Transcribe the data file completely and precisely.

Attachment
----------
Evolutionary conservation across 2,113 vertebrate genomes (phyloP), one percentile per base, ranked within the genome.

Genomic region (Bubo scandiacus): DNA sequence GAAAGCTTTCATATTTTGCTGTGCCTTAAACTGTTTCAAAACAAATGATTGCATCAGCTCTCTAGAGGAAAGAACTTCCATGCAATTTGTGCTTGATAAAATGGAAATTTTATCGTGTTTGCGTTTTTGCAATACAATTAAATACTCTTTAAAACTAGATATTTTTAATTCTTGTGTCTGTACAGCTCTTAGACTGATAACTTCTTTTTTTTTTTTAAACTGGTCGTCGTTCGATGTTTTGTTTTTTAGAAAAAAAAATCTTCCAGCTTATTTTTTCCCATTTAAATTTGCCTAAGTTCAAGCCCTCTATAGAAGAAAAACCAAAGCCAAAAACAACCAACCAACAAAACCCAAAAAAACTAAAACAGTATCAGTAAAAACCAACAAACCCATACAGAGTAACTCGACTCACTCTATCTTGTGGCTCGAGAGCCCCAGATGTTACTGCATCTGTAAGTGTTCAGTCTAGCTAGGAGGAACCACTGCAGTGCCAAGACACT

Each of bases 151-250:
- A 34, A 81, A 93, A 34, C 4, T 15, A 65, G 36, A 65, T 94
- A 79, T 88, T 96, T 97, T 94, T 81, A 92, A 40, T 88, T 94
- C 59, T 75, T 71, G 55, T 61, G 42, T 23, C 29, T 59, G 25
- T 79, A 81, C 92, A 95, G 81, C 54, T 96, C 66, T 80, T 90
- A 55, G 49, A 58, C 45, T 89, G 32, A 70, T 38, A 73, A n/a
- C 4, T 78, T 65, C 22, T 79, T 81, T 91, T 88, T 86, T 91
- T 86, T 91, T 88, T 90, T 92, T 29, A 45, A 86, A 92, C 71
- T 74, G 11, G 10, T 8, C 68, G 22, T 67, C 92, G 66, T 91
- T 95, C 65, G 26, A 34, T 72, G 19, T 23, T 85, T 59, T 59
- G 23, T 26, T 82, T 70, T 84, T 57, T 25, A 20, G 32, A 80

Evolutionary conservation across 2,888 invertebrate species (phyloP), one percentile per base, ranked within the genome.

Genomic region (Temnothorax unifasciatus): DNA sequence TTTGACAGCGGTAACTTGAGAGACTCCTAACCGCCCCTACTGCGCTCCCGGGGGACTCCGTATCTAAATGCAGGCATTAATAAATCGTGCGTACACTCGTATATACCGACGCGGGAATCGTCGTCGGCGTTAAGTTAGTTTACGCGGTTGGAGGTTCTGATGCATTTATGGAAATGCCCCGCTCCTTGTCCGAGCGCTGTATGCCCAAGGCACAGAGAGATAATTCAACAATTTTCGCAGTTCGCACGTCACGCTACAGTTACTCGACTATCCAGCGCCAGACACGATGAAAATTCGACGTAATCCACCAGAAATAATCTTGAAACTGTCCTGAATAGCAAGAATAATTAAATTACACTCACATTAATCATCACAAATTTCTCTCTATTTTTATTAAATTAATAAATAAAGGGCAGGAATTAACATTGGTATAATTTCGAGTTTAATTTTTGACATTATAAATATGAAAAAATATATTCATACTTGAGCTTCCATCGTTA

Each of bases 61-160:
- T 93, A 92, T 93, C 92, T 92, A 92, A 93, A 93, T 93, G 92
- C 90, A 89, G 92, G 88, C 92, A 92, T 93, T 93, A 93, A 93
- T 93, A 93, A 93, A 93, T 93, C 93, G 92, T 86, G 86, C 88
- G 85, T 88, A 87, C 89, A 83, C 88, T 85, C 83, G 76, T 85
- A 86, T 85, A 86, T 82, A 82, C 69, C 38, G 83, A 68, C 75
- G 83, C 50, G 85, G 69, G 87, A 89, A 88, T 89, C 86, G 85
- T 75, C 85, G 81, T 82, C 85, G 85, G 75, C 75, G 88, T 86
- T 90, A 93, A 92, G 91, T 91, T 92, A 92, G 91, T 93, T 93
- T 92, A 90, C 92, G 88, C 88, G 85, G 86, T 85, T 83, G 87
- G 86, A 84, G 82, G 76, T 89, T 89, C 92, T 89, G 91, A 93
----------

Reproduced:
Evolutionary conservation across 2,113 vertebrate genomes (phyloP), one percentile per base, ranked within the genome.

Genomic region (Bubo scandiacus): DNA sequence GAAAGCTTTCATATTTTGCTGTGCCTTAAACTGTTTCAAAACAAATGATTGCATCAGCTCTCTAGAGGAAAGAACTTCCATGCAATTTGTGCTTGATAAAATGGAAATTTTATCGTGTTTGCGTTTTTGCAATACAATTAAATACTCTTTAAAACTAGATATTTTTAATTCTTGTGTCTGTACAGCTCTTAGACTGATAACTTCTTTTTTTTTTTTAAACTGGTCGTCGTTCGATGTTTTGTTTTTTAGAAAAAAAAATCTTCCAGCTTATTTTTTCCCATTTAAATTTGCCTAAGTTCAAGCCCTCTATAGAAGAAAAACCAAAGCCAAAAACAACCAACCAACAAAACCCAAAAAAACTAAAACAGTATCAGTAAAAACCAACAAACCCATACAGAGTAACTCGACTCACTCTATCTTGTGGCTCGAGAGCCCCAGATGTTACTGCATCTGTAAGTGTTCAGTCTAGCTAGGAGGAACCACTGCAGTGCCAAGACACT

Each of bases 151-250:
- A 34, A 81, A 93, A 34, C 4, T 15, A 65, G 36, A 65, T 94
- A 79, T 88, T 96, T 97, T 94, T 81, A 92, A 40, T 88, T 94
- C 59, T 75, T 71, G 55, T 61, G 42, T 23, C 29, T 59, G 25
- T 79, A 81, C 92, A 95, G 81, C 54, T 96, C 66, T 80, T 90
- A 55, G 49, A 58, C 45, T 89, G 32, A 70, T 38, A 73, A n/a
- C 4, T 78, T 65, C 22, T 79, T 81, T 91, T 88, T 86, T 91
- T 86, T 91, T 88, T 90, T 92, T 29, A 45, A 86, A 92, C 71
- T 74, G 11, G 10, T 8, C 68, G 22, T 67, C 92, G 66, T 91
- T 95, C 65, G 26, A 34, T 72, G 19, T 23, T 85, T 59, T 59
- G 23, T 26, T 82, T 70, T 84, T 57, T 25, A 20, G 32, A 80

Evolutionary conservation across 2,888 invertebrate species (phyloP), one percentile per base, ranked within the genome.

Genomic region (Temnothorax unifasciatus): DNA sequence TTTGACAGCGGTAACTTGAGAGACTCCTAACCGCCCCTACTGCGCTCCCGGGGGACTCCGTATCTAAATGCAGGCATTAATAAATCGTGCGTACACTCGTATATACCGACGCGGGAATCGTCGTCGGCGTTAAGTTAGTTTACGCGGTTGGAGGTTCTGATGCATTTATGGAAATGCCCCGCTCCTTGTCCGAGCGCTGTATGCCCAAGGCACAGAGAGATAATTCAACAATTTTCGCAGTTCGCACGTCACGCTACAGTTACTCGACTATCCAGCGCCAGACACGATGAAAATTCGACGTAATCCACCAGAAATAATCTTGAAACTGTCCTGAATAGCAAGAATAATTAAATTACACTCACATTAATCATCACAAATTTCTCTCTATTTTTATTAAATTAATAAATAAAGGGCAGGAATTAACATTGGTATAATTTCGAGTTTAATTTTTGACATTATAAATATGAAAAAATATATTCATACTTGAGCTTCCATCGTTA

Each of bases 61-160:
- T 93, A 92, T 93, C 92, T 92, A 92, A 93, A 93, T 93, G 92
- C 90, A 89, G 92, G 88, C 92, A 92, T 93, T 93, A 93, A 93
- T 93, A 93, A 93, A 93, T 93, C 93, G 92, T 86, G 86, C 88
- G 85, T 88, A 87, C 89, A 83, C 88, T 85, C 83, G 76, T 85
- A 86, T 85, A 86, T 82, A 82, C 69, C 38, G 83, A 68, C 75
- G 83, C 50, G 85, G 69, G 87, A 89, A 88, T 89, C 86, G 85
- T 75, C 85, G 81, T 82, C 85, G 85, G 75, C 75, G 88, T 86
- T 90, A 93, A 92, G 91, T 91, T 92, A 92, G 91, T 93, T 93
- T 92, A 90, C 92, G 88, C 88, G 85, G 86, T 85, T 83, G 87
- G 86, A 84, G 82, G 76, T 89, T 89, C 92, T 89, G 91, A 93